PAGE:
Disease of the Month?

Farming has become the disease of the month on television. We have so many problem the media is paying attention to our plight as, never before. The Farmer's Wife, the story of a Nebraska farm family's troubles, was recently shown on PBS and Farm Aid just conducted their yearly telethon. Forecasts are that 25% to 30% of farmers in some states will lose their farms this year due to poor prices and weather-related disasters.

Months long drought in Oklahoma, Texas and Arkansas have been followed by such a march Of army worms that coops are unable to supply enough pesticide. Now torrential rains are causing floods. One of my Oklahoma friends says she feels like part of a Biblical plague.

Since we have the attention of the media, now is the time for us to ask for innovative solutions. But first we need to learn some of the ways we got to where we are. Ask your library to get you a copy of An Adaptive Program for Agriculture (Library of Congress No. 62-19146). This 70-page booklet is the 1962 report of the Committee for Economic Development which was comprised of 75 top leaders of the nation's most powerful corporations.

Let me quote a few lines:

"The movement of people from agriculture has not been fast enough to take full advantage of the opportunity that improving farm technology and increasing capital create for raising the living standards of the American people. The important lessons of agriculture are that the free market is precious and that its preservation requires positive action. We have noted that agriculture's chief need is a reduction of the number of people in agriculture."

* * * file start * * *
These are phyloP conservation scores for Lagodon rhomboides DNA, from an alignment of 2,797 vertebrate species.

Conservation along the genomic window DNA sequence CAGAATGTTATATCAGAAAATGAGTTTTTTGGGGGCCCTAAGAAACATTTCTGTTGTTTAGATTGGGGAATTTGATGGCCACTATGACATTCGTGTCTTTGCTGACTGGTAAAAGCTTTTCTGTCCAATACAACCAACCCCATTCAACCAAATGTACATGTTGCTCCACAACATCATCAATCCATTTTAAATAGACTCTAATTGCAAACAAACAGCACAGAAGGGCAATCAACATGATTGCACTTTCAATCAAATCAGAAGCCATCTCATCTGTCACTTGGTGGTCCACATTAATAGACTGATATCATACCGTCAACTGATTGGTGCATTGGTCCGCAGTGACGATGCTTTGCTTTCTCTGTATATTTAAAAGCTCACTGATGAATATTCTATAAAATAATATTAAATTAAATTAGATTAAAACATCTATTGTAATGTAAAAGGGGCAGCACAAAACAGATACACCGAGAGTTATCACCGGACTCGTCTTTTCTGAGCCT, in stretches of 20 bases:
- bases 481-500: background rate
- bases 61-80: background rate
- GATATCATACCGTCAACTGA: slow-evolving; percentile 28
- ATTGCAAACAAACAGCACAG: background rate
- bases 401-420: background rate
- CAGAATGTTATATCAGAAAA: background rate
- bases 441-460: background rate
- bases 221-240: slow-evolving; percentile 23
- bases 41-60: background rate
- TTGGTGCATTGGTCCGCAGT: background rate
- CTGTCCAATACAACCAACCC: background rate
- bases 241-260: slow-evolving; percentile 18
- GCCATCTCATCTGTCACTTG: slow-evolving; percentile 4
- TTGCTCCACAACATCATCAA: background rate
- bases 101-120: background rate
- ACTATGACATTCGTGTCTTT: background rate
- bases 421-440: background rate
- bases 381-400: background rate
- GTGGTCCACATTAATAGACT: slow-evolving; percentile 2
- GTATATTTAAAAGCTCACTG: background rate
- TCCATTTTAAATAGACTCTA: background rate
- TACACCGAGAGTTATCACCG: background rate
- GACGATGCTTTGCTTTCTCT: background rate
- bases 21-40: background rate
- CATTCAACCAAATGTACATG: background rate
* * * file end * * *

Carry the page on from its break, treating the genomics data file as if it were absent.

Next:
If those words don't upset you, how about these:

"What we have in mind in our program is a reduction of the labor force on the order of one-third in a period. of not more than five years. This would be some 400,000 to 500,000 persons per year."

These executives might have meant well, but they didn't asked farmers if they wanted to be programmed off the farm. Although we keep hearing that living on the farm makes up for low income, we want to stay on the farm. It must be an attractive way to live because so many people. who make good money in the city choose to move to rural areas and commute.

I read about the adaptive program in Joel Dyer's Harvest of Shame, which explores the deep rural roots of today's growing and increasingly deadly antigovernment movement. Dyer quotes Dr. Glen Wallace, former director of rural mental health services in Oklahoma, a few weeks after the Oklahoma City bombing saying, "I don't even know if I should say this, but the minute the bomb went off I suspected it was because of the rural crisis. These people (the farmers) have suffered so much."

Dyer goes on to say, "Dr. Wallace and a number of his peers who specialize in rural psychology have been watching this metamorphosis in rural attitude from. anger turned inward (farm suicide) to anger turned outward (antigovernment beliefs) for nearly fifteen years. Suicide has become the number one cause of death on America's farms."

My role as a farmer advocate certainly includes hearing the terrible despair of poultry growers who call early and late with their stories of struggle to keep their farms. Now the television is full of farmers of every commodity leaving the land that is a part of their family history.

Farmers are told that exports are the future of agriculture. When that market hits a wrinkle, such as the current economic crisis, we have even more surplus commodities. This is not just a problem here in the United States. Farmers in France, Ireland and other countries have demonstrated in the streets recently, asking their governments for help.